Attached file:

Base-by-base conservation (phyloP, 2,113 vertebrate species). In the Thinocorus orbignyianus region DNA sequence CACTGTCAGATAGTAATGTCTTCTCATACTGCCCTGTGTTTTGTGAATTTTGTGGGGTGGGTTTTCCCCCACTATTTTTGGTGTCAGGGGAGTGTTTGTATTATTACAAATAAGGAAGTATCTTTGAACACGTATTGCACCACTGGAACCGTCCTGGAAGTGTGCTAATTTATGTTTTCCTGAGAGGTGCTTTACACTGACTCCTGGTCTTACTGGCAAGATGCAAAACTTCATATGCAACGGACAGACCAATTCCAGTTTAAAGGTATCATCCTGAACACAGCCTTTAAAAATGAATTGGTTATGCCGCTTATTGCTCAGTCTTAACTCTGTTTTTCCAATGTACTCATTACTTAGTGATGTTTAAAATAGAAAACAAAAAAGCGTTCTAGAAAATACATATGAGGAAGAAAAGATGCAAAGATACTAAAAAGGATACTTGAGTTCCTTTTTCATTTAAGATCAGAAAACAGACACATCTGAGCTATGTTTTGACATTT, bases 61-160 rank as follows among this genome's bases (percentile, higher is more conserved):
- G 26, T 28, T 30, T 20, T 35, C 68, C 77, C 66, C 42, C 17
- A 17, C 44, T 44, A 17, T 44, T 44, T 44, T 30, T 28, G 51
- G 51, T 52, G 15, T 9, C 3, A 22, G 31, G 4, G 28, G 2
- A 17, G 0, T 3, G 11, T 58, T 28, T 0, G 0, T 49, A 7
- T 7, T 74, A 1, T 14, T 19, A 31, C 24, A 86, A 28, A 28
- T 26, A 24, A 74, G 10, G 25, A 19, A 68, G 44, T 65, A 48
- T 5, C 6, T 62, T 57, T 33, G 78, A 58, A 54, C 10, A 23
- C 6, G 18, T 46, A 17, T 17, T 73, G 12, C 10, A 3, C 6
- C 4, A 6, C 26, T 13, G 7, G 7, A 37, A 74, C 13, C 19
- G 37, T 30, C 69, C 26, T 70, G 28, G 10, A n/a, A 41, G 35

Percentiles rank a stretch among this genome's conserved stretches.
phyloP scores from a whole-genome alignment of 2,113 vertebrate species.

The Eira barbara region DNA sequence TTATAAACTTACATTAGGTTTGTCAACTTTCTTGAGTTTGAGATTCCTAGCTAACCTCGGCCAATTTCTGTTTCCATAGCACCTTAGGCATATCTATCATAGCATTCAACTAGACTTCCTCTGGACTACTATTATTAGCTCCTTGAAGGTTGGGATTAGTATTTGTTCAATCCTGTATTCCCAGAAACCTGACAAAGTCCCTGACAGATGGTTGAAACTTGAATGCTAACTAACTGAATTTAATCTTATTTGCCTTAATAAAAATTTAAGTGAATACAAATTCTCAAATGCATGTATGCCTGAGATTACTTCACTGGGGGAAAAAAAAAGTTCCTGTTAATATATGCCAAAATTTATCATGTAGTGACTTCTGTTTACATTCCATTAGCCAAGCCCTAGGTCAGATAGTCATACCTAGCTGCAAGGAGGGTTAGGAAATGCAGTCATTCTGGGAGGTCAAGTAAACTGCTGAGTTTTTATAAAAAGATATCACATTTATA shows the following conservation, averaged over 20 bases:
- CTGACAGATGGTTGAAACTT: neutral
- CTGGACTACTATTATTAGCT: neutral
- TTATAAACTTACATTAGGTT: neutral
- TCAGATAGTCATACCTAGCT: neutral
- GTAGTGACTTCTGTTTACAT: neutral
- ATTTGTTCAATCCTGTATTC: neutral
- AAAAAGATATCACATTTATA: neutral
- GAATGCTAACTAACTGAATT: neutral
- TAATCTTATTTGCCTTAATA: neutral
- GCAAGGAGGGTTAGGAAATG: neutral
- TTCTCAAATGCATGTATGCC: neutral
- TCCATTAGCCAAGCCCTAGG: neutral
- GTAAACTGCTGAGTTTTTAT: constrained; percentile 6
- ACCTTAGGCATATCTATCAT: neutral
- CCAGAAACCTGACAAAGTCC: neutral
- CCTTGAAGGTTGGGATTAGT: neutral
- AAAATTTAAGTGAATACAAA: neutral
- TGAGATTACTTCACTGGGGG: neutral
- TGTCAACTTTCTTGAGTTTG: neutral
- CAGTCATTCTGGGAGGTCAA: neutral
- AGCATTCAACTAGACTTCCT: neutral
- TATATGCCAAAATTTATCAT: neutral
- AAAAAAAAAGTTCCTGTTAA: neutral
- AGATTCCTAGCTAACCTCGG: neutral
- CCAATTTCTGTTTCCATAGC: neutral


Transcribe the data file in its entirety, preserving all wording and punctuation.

Base-by-base conservation (phyloP, 2,113 vertebrate species). In the Thinocorus orbignyianus region DNA sequence CACTGTCAGATAGTAATGTCTTCTCATACTGCCCTGTGTTTTGTGAATTTTGTGGGGTGGGTTTTCCCCCACTATTTTTGGTGTCAGGGGAGTGTTTGTATTATTACAAATAAGGAAGTATCTTTGAACACGTATTGCACCACTGGAACCGTCCTGGAAGTGTGCTAATTTATGTTTTCCTGAGAGGTGCTTTACACTGACTCCTGGTCTTACTGGCAAGATGCAAAACTTCATATGCAACGGACAGACCAATTCCAGTTTAAAGGTATCATCCTGAACACAGCCTTTAAAAATGAATTGGTTATGCCGCTTATTGCTCAGTCTTAACTCTGTTTTTCCAATGTACTCATTACTTAGTGATGTTTAAAATAGAAAACAAAAAAGCGTTCTAGAAAATACATATGAGGAAGAAAAGATGCAAAGATACTAAAAAGGATACTTGAGTTCCTTTTTCATTTAAGATCAGAAAACAGACACATCTGAGCTATGTTTTGACATTT, bases 61-160 rank as follows among this genome's bases (percentile, higher is more conserved):
- G 26, T 28, T 30, T 20, T 35, C 68, C 77, C 66, C 42, C 17
- A 17, C 44, T 44, A 17, T 44, T 44, T 44, T 30, T 28, G 51
- G 51, T 52, G 15, T 9, C 3, A 22, G 31, G 4, G 28, G 2
- A 17, G 0, T 3, G 11, T 58, T 28, T 0, G 0, T 49, A 7
- T 7, T 74, A 1, T 14, T 19, A 31, C 24, A 86, A 28, A 28
- T 26, A 24, A 74, G 10, G 25, A 19, A 68, G 44, T 65, A 48
- T 5, C 6, T 62, T 57, T 33, G 78, A 58, A 54, C 10, A 23
- C 6, G 18, T 46, A 17, T 17, T 73, G 12, C 10, A 3, C 6
- C 4, A 6, C 26, T 13, G 7, G 7, A 37, A 74, C 13, C 19
- G 37, T 30, C 69, C 26, T 70, G 28, G 10, A n/a, A 41, G 35

Percentiles rank a stretch among this genome's conserved stretches.
phyloP scores from a whole-genome alignment of 2,113 vertebrate species.

The Eira barbara region DNA sequence TTATAAACTTACATTAGGTTTGTCAACTTTCTTGAGTTTGAGATTCCTAGCTAACCTCGGCCAATTTCTGTTTCCATAGCACCTTAGGCATATCTATCATAGCATTCAACTAGACTTCCTCTGGACTACTATTATTAGCTCCTTGAAGGTTGGGATTAGTATTTGTTCAATCCTGTATTCCCAGAAACCTGACAAAGTCCCTGACAGATGGTTGAAACTTGAATGCTAACTAACTGAATTTAATCTTATTTGCCTTAATAAAAATTTAAGTGAATACAAATTCTCAAATGCATGTATGCCTGAGATTACTTCACTGGGGGAAAAAAAAAGTTCCTGTTAATATATGCCAAAATTTATCATGTAGTGACTTCTGTTTACATTCCATTAGCCAAGCCCTAGGTCAGATAGTCATACCTAGCTGCAAGGAGGGTTAGGAAATGCAGTCATTCTGGGAGGTCAAGTAAACTGCTGAGTTTTTATAAAAAGATATCACATTTATA shows the following conservation, averaged over 20 bases:
- CTGACAGATGGTTGAAACTT: neutral
- CTGGACTACTATTATTAGCT: neutral
- TTATAAACTTACATTAGGTT: neutral
- TCAGATAGTCATACCTAGCT: neutral
- GTAGTGACTTCTGTTTACAT: neutral
- ATTTGTTCAATCCTGTATTC: neutral
- AAAAAGATATCACATTTATA: neutral
- GAATGCTAACTAACTGAATT: neutral
- TAATCTTATTTGCCTTAATA: neutral
- GCAAGGAGGGTTAGGAAATG: neutral
- TTCTCAAATGCATGTATGCC: neutral
- TCCATTAGCCAAGCCCTAGG: neutral
- GTAAACTGCTGAGTTTTTAT: constrained; percentile 6
- ACCTTAGGCATATCTATCAT: neutral
- CCAGAAACCTGACAAAGTCC: neutral
- CCTTGAAGGTTGGGATTAGT: neutral
- AAAATTTAAGTGAATACAAA: neutral
- TGAGATTACTTCACTGGGGG: neutral
- TGTCAACTTTCTTGAGTTTG: neutral
- CAGTCATTCTGGGAGGTCAA: neutral
- AGCATTCAACTAGACTTCCT: neutral
- TATATGCCAAAATTTATCAT: neutral
- AAAAAAAAAGTTCCTGTTAA: neutral
- AGATTCCTAGCTAACCTCGG: neutral
- CCAATTTCTGTTTCCATAGC: neutral